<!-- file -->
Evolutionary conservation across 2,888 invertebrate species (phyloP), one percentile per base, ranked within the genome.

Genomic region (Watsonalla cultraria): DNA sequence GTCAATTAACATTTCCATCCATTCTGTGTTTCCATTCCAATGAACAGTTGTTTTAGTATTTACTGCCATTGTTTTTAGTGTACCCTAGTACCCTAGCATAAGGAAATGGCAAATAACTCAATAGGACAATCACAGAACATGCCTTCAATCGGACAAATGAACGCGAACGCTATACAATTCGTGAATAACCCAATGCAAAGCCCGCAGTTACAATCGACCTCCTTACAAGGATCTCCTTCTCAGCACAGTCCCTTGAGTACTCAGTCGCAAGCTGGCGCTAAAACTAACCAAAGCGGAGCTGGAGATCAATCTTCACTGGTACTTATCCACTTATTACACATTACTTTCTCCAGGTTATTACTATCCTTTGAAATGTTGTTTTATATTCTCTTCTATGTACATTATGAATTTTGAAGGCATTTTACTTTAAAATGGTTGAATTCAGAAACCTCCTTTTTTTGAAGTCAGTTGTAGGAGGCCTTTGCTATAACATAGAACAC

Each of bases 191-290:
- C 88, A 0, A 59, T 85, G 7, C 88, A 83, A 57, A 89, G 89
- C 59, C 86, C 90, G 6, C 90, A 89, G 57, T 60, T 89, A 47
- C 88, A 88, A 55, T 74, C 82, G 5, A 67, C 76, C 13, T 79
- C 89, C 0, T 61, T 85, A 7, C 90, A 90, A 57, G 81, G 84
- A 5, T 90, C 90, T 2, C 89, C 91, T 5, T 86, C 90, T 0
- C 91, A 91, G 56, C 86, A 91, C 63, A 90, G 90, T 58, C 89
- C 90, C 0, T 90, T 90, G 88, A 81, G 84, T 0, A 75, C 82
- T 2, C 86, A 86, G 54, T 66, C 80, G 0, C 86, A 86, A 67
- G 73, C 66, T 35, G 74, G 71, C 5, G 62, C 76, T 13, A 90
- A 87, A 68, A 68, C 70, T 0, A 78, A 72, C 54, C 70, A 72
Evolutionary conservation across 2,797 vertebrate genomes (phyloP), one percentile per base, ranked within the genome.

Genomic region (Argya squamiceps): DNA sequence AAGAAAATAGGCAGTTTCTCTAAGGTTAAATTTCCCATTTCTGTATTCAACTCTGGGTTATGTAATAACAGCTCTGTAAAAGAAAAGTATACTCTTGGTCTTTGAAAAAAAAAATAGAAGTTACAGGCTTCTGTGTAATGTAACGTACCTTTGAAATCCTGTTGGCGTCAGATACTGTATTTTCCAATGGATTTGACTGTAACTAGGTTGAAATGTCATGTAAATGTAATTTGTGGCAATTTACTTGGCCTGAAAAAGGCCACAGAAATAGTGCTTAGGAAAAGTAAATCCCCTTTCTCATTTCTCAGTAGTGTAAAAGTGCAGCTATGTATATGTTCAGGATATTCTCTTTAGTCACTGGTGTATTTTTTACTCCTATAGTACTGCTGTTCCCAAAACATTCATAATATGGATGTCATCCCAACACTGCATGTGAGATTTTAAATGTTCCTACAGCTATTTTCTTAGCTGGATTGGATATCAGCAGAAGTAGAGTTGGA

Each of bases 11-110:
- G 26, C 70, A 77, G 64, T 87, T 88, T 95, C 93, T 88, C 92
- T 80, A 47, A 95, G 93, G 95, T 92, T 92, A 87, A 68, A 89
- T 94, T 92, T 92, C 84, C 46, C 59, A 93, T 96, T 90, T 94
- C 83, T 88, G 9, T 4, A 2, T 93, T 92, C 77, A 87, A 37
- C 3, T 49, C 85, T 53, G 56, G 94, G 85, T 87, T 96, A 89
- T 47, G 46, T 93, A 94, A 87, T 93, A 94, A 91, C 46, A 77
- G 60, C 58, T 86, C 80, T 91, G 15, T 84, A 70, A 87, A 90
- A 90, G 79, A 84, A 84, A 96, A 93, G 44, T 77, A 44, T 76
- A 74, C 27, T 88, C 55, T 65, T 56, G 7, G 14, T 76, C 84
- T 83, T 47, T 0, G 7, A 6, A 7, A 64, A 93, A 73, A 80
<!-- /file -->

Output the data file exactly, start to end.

Evolutionary conservation across 2,888 invertebrate species (phyloP), one percentile per base, ranked within the genome.

Genomic region (Watsonalla cultraria): DNA sequence GTCAATTAACATTTCCATCCATTCTGTGTTTCCATTCCAATGAACAGTTGTTTTAGTATTTACTGCCATTGTTTTTAGTGTACCCTAGTACCCTAGCATAAGGAAATGGCAAATAACTCAATAGGACAATCACAGAACATGCCTTCAATCGGACAAATGAACGCGAACGCTATACAATTCGTGAATAACCCAATGCAAAGCCCGCAGTTACAATCGACCTCCTTACAAGGATCTCCTTCTCAGCACAGTCCCTTGAGTACTCAGTCGCAAGCTGGCGCTAAAACTAACCAAAGCGGAGCTGGAGATCAATCTTCACTGGTACTTATCCACTTATTACACATTACTTTCTCCAGGTTATTACTATCCTTTGAAATGTTGTTTTATATTCTCTTCTATGTACATTATGAATTTTGAAGGCATTTTACTTTAAAATGGTTGAATTCAGAAACCTCCTTTTTTTGAAGTCAGTTGTAGGAGGCCTTTGCTATAACATAGAACAC

Each of bases 191-290:
- C 88, A 0, A 59, T 85, G 7, C 88, A 83, A 57, A 89, G 89
- C 59, C 86, C 90, G 6, C 90, A 89, G 57, T 60, T 89, A 47
- C 88, A 88, A 55, T 74, C 82, G 5, A 67, C 76, C 13, T 79
- C 89, C 0, T 61, T 85, A 7, C 90, A 90, A 57, G 81, G 84
- A 5, T 90, C 90, T 2, C 89, C 91, T 5, T 86, C 90, T 0
- C 91, A 91, G 56, C 86, A 91, C 63, A 90, G 90, T 58, C 89
- C 90, C 0, T 90, T 90, G 88, A 81, G 84, T 0, A 75, C 82
- T 2, C 86, A 86, G 54, T 66, C 80, G 0, C 86, A 86, A 67
- G 73, C 66, T 35, G 74, G 71, C 5, G 62, C 76, T 13, A 90
- A 87, A 68, A 68, C 70, T 0, A 78, A 72, C 54, C 70, A 72
Evolutionary conservation across 2,797 vertebrate genomes (phyloP), one percentile per base, ranked within the genome.

Genomic region (Argya squamiceps): DNA sequence AAGAAAATAGGCAGTTTCTCTAAGGTTAAATTTCCCATTTCTGTATTCAACTCTGGGTTATGTAATAACAGCTCTGTAAAAGAAAAGTATACTCTTGGTCTTTGAAAAAAAAAATAGAAGTTACAGGCTTCTGTGTAATGTAACGTACCTTTGAAATCCTGTTGGCGTCAGATACTGTATTTTCCAATGGATTTGACTGTAACTAGGTTGAAATGTCATGTAAATGTAATTTGTGGCAATTTACTTGGCCTGAAAAAGGCCACAGAAATAGTGCTTAGGAAAAGTAAATCCCCTTTCTCATTTCTCAGTAGTGTAAAAGTGCAGCTATGTATATGTTCAGGATATTCTCTTTAGTCACTGGTGTATTTTTTACTCCTATAGTACTGCTGTTCCCAAAACATTCATAATATGGATGTCATCCCAACACTGCATGTGAGATTTTAAATGTTCCTACAGCTATTTTCTTAGCTGGATTGGATATCAGCAGAAGTAGAGTTGGA

Each of bases 11-110:
- G 26, C 70, A 77, G 64, T 87, T 88, T 95, C 93, T 88, C 92
- T 80, A 47, A 95, G 93, G 95, T 92, T 92, A 87, A 68, A 89
- T 94, T 92, T 92, C 84, C 46, C 59, A 93, T 96, T 90, T 94
- C 83, T 88, G 9, T 4, A 2, T 93, T 92, C 77, A 87, A 37
- C 3, T 49, C 85, T 53, G 56, G 94, G 85, T 87, T 96, A 89
- T 47, G 46, T 93, A 94, A 87, T 93, A 94, A 91, C 46, A 77
- G 60, C 58, T 86, C 80, T 91, G 15, T 84, A 70, A 87, A 90
- A 90, G 79, A 84, A 84, A 96, A 93, G 44, T 77, A 44, T 76
- A 74, C 27, T 88, C 55, T 65, T 56, G 7, G 14, T 76, C 84
- T 83, T 47, T 0, G 7, A 6, A 7, A 64, A 93, A 73, A 80